Though he achieved some degree of success as a performing artist himself, Malcolm McLaren (1946-2010) is best known as the manager and promoter of the short-lived 1970s British punk rock sensation band the Sex Pistols.
McLaren was something of a jack-of-all-trades in the entertainment industry, but above all he was a promoter and empresario skilled at turning other people’s art, rebellion, and counterculturalism into money and notoriety for himself.
Given McLaren’s childhood, it’s perhaps not surprising that he came out neither mainstream nor particularly scrupulous. His father abandoned his family when McLaren was two. Following an alleged love affair with prominent British financier and philanthropist Charles Clore, his mother remarried a man with whom McLaren perpetually clashed. But McLaren spent the bulk of his childhood not in this tumultuous household, but being raised by his grandmother, a wealthy woman whose values can perhaps best be inferred by her reportedly imparting to the young McLaren the life lesson “To be bad is good. To be good is simply boring.”
Home schooled by his grandmother until the age of 9, McLaren eventually kicked around a series of art schools-six all told-staying in each until he grew bored or was booted out. He developed an interest in the French Situationists, a movement that advocated provocative, absurd, publicity-generating behavior as political statement and performance art. (Think Yippies in the United States in the ’60s.) McLaren was one of those that realized that such provocation and controversy had plenty of “all publicity is good publicity” commercial potential, to go along with whatever artistic or political influence it might have.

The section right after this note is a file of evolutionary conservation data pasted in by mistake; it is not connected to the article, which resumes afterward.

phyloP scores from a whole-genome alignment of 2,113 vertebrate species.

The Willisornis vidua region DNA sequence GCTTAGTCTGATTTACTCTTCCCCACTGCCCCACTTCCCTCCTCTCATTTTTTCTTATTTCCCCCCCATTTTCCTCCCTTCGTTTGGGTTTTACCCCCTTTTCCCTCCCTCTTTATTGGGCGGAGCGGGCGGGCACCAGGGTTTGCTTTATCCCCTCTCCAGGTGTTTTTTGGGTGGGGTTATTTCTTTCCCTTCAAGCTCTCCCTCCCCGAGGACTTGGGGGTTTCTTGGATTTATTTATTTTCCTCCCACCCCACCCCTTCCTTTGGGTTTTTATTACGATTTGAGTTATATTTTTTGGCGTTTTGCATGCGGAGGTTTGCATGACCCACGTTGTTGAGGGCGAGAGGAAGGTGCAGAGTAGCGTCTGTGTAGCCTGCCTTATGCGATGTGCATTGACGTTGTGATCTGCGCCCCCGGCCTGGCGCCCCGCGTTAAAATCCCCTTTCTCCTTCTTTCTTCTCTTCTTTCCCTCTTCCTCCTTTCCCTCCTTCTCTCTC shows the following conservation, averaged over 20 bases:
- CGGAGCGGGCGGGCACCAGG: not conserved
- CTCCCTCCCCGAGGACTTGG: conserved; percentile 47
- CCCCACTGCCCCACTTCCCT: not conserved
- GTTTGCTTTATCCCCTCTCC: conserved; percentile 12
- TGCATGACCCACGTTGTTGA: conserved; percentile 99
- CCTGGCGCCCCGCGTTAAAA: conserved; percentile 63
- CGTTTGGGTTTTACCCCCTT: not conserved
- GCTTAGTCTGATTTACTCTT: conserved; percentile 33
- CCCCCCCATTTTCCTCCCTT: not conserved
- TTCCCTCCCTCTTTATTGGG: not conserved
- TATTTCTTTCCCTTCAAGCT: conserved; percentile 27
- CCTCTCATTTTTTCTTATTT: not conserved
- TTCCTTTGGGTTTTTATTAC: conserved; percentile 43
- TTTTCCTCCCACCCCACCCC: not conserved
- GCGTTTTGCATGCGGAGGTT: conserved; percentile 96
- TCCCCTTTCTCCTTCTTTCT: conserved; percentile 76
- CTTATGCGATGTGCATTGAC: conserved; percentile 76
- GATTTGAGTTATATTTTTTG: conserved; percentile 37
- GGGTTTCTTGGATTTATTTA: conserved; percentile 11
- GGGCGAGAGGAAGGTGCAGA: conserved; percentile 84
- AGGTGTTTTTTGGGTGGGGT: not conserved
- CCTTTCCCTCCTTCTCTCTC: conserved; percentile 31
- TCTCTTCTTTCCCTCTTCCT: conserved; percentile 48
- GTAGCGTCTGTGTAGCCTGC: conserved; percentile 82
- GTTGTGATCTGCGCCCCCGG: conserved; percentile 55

McLaren spent the early 1970s designing clothes and running a chain of boutiques with partner (business and romantic) Vivienne Westwood. Their increasingly outrageous designs, eventually evolving into something meant to evoke an S&M lifestyle, achieved a high level of success with the ultra-hip crowd.
McLaren’s first significant foray into music promotion came in 1974, when he took over the management of the proto-punk rock group the New York Dolls. Despite McLaren’s efforts to make them more controversial with red leather outfits and the Communist hammer and sickle as their logo, the band soon faded away.
With the Sex Pistols, though, McLaren’s provocative style of promotion was far more successful. McLaren played up the band members’ angry anti-social attitudes and violent, pro-drug image, engineering a series of publicity stunts designed to make them popular for being hated by all the right people, such as having them perform their obscenity-laden songs at full volume from a boat on the Thames outside Parliament (which, as intended, led to the boat being raided and McLaren and the band members being arrested).